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28th Sunday in ordinary time: The standpoint changes the perspective

Today’s readings: Isaiah 25,6-10; Philippians 4,12-14.19-20; Matthew 22,1-14.

The Scriptures today reflect the epochal change under way in our times. We, the Christian West, always thought we are the centre of God’s universe, while other peoples and other cultures have to struggle their way to emulate us in order to inherit with us God’s kingdom. Today’s gospel parable displaces completely the axis and seems to point fingers towards us as the ones who have been taking God’s invitation too much for granted. In the gospel, we are the ones refusing the invitation for a myriad of reasons.

The gospel is in strict continuity with the vision of the prophet Isaiah in the first reading. According to Isaiah, God’s kingdom by nature has no boundaries. “The Lord of hosts will prepare for all peoples a banquet of rich food.” The emphasis by the prophet “for all peoples” contrasts heavily with the perception and belief dominant in Judaism so keen to highlight the exclusivism of the chosen people.

Our holy presumption that, as Christians, baptised, believers in the God we westernised, we know it all and that others have much to learn from us is shattered in the light of what Isaiah is saying and if seen in the context of St Matthew’s parable. The accusation is that history made us too sure of ourselves, that like the Jews of old we killed the prophets, presuming that we have no need of them.

All this challenges us to revise our faith, to let God be God, to rethink our ways. In allegorical form, St Matthew’s parable narrates of God’s open invitation and of those from within the religious perspective who refuse to accept God’s innovation. It is a parable that has as a backdrop the narrative of Jerusalem’s siege in the year 70 and the reaching out to the gentiles. Then, the ending, with one of the guests who was not dressed for the feast being bound and thrown out, makes the whole story difficult to digest.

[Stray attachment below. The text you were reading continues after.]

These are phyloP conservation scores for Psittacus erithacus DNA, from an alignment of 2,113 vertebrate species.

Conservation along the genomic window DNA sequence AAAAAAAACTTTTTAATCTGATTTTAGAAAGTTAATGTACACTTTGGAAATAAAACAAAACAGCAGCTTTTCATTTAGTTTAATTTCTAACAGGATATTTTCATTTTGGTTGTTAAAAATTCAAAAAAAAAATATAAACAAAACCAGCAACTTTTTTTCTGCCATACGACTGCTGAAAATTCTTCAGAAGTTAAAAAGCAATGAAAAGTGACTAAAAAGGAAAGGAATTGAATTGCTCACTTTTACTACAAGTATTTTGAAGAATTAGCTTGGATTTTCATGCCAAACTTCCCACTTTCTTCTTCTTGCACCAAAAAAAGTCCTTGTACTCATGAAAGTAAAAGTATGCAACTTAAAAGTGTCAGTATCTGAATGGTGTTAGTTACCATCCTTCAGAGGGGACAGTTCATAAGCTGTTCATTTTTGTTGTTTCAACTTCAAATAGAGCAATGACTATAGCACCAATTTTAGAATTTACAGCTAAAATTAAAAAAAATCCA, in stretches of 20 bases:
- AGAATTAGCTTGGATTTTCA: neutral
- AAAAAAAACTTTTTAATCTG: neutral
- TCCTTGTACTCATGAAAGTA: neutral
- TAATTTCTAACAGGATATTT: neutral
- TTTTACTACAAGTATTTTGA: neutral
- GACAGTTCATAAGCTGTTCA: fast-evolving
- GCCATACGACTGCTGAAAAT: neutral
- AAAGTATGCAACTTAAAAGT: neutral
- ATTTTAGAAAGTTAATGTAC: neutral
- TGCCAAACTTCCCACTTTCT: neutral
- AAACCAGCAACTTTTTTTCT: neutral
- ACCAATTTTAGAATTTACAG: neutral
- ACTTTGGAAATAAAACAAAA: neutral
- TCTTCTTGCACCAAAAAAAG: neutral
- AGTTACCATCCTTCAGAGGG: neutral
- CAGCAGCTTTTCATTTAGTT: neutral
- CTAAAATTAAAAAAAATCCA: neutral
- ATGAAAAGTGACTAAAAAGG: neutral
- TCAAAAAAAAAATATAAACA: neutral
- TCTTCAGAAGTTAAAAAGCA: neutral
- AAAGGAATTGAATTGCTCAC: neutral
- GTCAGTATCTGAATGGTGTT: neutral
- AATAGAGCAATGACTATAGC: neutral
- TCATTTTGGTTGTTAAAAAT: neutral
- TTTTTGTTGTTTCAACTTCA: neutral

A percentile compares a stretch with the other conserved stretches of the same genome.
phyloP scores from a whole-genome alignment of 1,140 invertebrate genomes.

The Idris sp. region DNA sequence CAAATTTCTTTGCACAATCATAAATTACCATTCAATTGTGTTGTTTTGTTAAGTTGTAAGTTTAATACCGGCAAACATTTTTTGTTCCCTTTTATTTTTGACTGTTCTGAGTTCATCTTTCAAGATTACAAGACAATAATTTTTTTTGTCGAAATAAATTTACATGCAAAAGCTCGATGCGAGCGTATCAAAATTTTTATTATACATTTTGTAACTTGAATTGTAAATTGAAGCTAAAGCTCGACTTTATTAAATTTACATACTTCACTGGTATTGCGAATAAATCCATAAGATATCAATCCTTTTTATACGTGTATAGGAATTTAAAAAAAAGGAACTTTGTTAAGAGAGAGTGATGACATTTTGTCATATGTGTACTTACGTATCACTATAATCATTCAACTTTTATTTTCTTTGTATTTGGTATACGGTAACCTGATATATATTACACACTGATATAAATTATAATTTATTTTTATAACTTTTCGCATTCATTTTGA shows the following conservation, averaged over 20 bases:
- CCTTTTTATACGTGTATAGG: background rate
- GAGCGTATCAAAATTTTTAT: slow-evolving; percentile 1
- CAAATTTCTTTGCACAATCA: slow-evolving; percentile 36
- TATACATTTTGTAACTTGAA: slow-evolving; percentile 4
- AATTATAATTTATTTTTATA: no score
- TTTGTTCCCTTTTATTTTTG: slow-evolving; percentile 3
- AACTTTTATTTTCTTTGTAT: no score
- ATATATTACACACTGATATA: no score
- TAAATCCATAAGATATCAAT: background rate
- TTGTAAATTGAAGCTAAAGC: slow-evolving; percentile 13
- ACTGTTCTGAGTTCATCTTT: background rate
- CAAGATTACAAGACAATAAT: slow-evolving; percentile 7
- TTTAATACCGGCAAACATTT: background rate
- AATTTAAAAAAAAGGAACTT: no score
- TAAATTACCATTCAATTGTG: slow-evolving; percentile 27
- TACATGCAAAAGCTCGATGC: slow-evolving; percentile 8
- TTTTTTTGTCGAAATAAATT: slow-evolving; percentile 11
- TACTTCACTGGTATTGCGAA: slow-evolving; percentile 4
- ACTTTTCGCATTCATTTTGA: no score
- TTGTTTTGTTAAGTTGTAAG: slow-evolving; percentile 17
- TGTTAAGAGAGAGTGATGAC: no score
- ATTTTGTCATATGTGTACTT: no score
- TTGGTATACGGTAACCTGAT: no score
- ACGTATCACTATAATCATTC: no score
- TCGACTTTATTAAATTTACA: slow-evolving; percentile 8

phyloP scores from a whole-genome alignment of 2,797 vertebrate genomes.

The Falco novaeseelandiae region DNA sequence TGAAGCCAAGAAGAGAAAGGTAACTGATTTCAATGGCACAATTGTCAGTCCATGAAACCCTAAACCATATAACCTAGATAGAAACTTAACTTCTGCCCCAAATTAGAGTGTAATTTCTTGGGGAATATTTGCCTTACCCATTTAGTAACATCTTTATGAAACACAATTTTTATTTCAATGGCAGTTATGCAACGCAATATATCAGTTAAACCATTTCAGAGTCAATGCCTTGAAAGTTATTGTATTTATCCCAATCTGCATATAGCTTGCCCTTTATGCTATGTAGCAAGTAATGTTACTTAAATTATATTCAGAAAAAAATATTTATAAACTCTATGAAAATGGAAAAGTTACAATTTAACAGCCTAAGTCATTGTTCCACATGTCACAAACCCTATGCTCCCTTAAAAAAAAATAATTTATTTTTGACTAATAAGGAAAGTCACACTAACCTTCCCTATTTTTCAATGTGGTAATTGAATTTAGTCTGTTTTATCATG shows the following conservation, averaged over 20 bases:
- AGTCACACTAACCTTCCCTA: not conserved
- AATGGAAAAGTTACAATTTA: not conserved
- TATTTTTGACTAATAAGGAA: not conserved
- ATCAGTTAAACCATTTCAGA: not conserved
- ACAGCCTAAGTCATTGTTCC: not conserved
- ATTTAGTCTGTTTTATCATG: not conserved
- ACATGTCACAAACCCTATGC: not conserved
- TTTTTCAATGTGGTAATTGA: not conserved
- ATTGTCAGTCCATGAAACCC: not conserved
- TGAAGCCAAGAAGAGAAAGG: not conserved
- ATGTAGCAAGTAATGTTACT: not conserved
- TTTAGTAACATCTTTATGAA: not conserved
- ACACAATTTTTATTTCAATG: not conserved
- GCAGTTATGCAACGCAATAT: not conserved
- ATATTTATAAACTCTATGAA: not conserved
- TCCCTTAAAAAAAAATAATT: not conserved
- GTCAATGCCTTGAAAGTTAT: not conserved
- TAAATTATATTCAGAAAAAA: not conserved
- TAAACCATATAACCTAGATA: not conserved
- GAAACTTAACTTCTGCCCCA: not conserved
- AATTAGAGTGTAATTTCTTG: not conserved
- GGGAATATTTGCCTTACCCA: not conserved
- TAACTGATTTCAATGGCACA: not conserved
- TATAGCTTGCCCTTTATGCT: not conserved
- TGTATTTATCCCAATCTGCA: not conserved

It is Isaiah himself in the first reading who gives us an inkling of what all this implies and means. Isaiah, addressing the people of Israel still stuck in their past, speaks in visionary language to show how engaging with the Lord is always a clean sweep, a new chapter.

“On this mountain,” writes Isaiah, “the Lord will remove the mourning veil.”

The ‘mourning veil’ sets the contrast with the ‘wedding dress’. The one not dressed for the wedding stands for those of us who are churchy and claim to believe in God, yet stand firm, haunted by their past. The Lord reveals Himself as the one who can cancel all that keeps us bound to our own selves and captive to our own past. We cannot stand in the Lord’s presence diffident that He can really be God for us.

The Lord “will wipe away the tears from every cheek” and “he will destroy death for ever”. This is not just a promise in the realm of what is easier said than done. It is what the Lord promises, what He envisages for all of us, and what He will do for us as long as we let Him free to do it.

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